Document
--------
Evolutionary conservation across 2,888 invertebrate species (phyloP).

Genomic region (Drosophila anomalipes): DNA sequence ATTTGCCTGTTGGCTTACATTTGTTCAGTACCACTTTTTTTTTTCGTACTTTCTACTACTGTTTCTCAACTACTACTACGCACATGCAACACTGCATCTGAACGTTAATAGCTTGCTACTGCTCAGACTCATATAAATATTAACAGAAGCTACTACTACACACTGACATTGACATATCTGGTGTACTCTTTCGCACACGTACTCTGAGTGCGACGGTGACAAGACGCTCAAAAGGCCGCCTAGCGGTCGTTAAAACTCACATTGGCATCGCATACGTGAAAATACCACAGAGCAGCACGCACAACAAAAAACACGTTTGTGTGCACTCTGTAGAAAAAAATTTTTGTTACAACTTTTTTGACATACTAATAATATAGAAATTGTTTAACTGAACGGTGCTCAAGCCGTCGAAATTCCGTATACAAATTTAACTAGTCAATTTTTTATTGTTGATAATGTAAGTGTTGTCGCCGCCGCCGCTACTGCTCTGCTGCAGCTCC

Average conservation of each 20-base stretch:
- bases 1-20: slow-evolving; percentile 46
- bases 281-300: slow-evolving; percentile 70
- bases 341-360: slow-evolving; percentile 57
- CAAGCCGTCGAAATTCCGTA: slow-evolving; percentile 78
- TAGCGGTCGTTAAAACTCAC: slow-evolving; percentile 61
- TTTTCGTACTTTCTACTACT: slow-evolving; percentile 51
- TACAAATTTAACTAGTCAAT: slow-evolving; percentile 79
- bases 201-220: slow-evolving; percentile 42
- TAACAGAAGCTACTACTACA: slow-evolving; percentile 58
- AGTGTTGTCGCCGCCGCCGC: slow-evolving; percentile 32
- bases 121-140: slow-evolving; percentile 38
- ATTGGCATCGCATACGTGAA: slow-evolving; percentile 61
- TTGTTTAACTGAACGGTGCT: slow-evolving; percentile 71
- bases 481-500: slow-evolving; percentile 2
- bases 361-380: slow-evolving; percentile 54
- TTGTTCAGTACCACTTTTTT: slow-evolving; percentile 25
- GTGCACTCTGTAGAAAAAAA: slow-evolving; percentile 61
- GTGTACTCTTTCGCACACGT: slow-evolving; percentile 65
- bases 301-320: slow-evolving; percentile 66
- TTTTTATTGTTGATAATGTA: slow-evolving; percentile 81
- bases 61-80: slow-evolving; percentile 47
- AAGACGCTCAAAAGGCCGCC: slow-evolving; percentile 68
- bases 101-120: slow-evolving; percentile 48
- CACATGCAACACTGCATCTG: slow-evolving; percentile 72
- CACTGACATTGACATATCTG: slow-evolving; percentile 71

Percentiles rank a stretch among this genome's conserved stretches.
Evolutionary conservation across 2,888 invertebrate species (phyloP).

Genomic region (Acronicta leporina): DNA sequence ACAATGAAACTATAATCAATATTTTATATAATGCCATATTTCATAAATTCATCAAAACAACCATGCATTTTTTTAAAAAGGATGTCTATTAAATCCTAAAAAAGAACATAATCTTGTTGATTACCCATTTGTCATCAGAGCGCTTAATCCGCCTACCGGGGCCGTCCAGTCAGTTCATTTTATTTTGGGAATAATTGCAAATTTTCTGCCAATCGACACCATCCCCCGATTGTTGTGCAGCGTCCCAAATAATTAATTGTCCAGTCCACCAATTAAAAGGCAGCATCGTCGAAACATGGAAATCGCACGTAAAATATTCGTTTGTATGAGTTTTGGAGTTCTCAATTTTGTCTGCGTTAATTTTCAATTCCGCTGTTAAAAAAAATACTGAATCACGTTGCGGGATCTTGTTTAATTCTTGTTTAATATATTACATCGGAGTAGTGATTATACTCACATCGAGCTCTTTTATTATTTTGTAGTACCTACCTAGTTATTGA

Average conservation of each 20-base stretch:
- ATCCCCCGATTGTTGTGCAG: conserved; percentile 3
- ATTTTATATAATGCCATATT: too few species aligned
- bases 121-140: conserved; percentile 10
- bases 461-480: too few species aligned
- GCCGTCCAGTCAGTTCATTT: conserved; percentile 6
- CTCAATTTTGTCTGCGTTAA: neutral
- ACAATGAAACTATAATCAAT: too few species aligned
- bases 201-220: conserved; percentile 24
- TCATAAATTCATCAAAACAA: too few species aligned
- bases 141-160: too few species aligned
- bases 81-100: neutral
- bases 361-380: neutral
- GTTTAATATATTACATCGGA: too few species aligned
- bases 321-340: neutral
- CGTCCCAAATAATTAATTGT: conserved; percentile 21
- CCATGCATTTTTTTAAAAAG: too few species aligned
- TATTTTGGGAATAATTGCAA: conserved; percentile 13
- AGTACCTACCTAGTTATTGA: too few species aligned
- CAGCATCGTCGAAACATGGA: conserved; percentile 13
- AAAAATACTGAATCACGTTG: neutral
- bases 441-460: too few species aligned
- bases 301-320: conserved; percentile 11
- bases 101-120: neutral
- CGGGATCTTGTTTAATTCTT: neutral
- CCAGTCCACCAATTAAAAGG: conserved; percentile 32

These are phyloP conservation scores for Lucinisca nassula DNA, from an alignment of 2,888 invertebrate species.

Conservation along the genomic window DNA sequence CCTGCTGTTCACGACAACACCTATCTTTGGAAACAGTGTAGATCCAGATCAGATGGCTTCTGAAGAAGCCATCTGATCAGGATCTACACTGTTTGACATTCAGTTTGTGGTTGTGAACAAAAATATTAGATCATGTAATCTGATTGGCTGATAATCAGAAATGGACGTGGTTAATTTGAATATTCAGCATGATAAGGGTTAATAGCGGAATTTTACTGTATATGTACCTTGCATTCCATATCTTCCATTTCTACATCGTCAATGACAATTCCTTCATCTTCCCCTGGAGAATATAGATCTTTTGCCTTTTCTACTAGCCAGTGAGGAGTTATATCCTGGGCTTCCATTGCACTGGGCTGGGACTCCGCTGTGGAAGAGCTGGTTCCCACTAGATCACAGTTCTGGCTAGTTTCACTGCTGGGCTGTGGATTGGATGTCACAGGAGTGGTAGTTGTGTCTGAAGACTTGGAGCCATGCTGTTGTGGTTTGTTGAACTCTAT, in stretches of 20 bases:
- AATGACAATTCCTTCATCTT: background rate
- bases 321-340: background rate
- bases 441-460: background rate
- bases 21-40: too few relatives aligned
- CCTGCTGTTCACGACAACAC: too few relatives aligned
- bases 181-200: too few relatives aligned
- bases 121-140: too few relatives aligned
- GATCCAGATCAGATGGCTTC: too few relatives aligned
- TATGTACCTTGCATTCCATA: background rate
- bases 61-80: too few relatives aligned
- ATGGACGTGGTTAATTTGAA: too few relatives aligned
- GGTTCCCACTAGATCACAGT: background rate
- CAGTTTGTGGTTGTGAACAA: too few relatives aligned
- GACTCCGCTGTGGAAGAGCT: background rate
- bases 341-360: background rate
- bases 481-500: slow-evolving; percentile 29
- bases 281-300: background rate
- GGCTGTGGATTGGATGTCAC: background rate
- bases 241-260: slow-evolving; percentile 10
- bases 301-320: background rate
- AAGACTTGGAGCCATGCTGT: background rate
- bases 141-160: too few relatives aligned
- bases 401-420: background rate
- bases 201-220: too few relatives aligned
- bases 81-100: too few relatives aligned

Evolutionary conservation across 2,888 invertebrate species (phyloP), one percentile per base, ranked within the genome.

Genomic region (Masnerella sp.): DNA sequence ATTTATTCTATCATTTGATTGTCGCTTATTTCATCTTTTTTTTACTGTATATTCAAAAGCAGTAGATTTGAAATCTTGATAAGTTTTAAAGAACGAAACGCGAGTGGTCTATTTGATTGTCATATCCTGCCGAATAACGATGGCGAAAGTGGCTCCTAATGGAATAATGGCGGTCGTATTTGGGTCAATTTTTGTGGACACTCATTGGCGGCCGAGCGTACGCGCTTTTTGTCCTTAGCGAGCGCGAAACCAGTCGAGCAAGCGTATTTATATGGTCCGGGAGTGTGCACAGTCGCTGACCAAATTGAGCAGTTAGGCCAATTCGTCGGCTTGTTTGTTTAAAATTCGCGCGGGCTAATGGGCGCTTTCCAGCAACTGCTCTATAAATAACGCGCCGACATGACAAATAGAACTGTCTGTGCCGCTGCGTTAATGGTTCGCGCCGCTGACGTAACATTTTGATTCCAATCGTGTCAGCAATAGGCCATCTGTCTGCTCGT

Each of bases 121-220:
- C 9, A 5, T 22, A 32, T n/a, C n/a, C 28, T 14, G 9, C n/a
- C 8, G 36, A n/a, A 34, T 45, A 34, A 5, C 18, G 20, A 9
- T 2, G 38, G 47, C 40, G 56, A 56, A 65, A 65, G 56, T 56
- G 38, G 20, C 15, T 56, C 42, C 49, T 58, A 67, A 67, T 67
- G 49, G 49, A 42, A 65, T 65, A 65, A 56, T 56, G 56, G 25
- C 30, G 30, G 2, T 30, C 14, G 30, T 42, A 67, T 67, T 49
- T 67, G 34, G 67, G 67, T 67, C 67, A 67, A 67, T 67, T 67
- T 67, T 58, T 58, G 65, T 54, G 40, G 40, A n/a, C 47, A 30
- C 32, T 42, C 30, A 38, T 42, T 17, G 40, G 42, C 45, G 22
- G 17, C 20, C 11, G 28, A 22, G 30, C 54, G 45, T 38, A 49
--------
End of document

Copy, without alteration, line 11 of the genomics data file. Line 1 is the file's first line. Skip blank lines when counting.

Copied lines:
- bases 201-220: slow-evolving; percentile 42